Revisiting the Famous Representation of the Procession of the Constantinopolitan Hodegetria at the Vlacherna Monastery in Arta
Mittwoch, 27. Januar 2016, 18.15 Uhr
Hörsaal Kunstgeschichte (02 521),
Georg Forster-Gebäude (Campus), Jakob-Welder-Weg 12
The late thirteenth-century representation of the procession of the icon of the Virgin Hodegetria in Constantinople, located on the west wall of the narthex of the katholikon of the Vlacherna Monastery in Arta (Epiros, Greece), offers a rare glimpse into the use of dress as a means of constructing and communicating identity in medieval Byzantium. The unconventional theme of the mural, along with the unusual posture of the bearer of the icon, the market vignettes that frame the central scene, and, not least, the attire of the depicted figures have all been considered as indicative of the “realistic” nature of the representation, which is generally thought to reflect an actual procession that took place in Constantinople. Given the importance of the depicted dress not only in establishing the “historicity” of the scene, but also in understanding and interpreting it, I propose to take a closer look at the attire employed to characterize the groups and individuals represented in the mural. My aim in undertaking this examination is not simply to explore the Arta painting as a potential source for the study of Late Byzantine dress or to confirm the argument for its verisimilitude. Taking the enquiry further, I will be investigating whether the depicted dress actually supports current interpretations of the composition or whether it invites us to modify or qualify them within the context of a female convent in the Late Byzantine state of Epiros, which was, at the time, precariously poised between East and West politically, but firmly anti-Unionist and Greek-Orthodox religiously.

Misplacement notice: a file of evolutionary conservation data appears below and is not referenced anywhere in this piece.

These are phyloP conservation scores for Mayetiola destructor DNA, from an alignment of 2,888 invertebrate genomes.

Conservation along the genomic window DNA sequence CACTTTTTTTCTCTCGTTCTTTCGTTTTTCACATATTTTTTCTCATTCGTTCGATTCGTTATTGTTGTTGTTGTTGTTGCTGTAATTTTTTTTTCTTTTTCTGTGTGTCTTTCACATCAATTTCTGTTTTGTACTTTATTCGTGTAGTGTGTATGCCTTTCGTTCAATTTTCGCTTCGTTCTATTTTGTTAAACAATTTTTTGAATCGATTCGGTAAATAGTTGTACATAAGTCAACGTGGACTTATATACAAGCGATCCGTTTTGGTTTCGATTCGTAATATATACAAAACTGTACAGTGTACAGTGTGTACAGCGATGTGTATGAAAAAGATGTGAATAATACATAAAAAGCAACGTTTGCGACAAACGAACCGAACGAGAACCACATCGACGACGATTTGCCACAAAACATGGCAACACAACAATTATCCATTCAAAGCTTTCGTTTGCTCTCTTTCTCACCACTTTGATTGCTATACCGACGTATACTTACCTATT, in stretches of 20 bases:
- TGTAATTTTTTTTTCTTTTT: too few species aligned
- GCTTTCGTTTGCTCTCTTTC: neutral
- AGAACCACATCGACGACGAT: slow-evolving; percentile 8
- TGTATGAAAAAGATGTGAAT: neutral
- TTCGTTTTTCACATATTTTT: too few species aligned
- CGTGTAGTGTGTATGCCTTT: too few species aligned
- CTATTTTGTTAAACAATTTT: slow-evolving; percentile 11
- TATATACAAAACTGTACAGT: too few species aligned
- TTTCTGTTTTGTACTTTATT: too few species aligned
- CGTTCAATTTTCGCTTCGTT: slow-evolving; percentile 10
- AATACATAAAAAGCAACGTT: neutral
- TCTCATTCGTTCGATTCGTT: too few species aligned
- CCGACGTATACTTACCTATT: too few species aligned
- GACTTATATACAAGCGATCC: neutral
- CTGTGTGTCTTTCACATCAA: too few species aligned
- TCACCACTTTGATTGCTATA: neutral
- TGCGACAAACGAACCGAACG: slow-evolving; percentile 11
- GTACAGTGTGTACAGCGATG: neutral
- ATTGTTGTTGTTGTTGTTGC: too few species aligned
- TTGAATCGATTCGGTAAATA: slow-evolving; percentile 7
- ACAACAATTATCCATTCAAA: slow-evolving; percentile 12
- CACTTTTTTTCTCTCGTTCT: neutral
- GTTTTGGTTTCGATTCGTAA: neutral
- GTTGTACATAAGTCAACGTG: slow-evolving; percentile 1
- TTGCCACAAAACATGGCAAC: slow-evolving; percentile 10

Maria Parani, Assoc. Prof.: Undergraduate studies at the University of Athens (diploma in History and Archaeology, with a specialization in Archaeology and Art History, 1991), postgraduate studies at University College London (M.A. in Field and Analytical Techniques in Archaeology, 1993) and the University of Oxford (D.Phil. in Byzantine Art and Archaeology, 2000). She teaches at the University of Cyprus since January 2005. Research interests: daily life in Byzantium and the exploration of alternative sources for the study of Byzantine material culture to supplement archaeological data, such as written texts and artistic representations, Byzantine imperial ceremonial and interregional exchange in the field of court culture, Byzantine dress, light and lighting in Byzantium. She has published on Byzantine material culture, especially on dress and jewelry as a mirror of cultural, social and personal identity in Byzantium.
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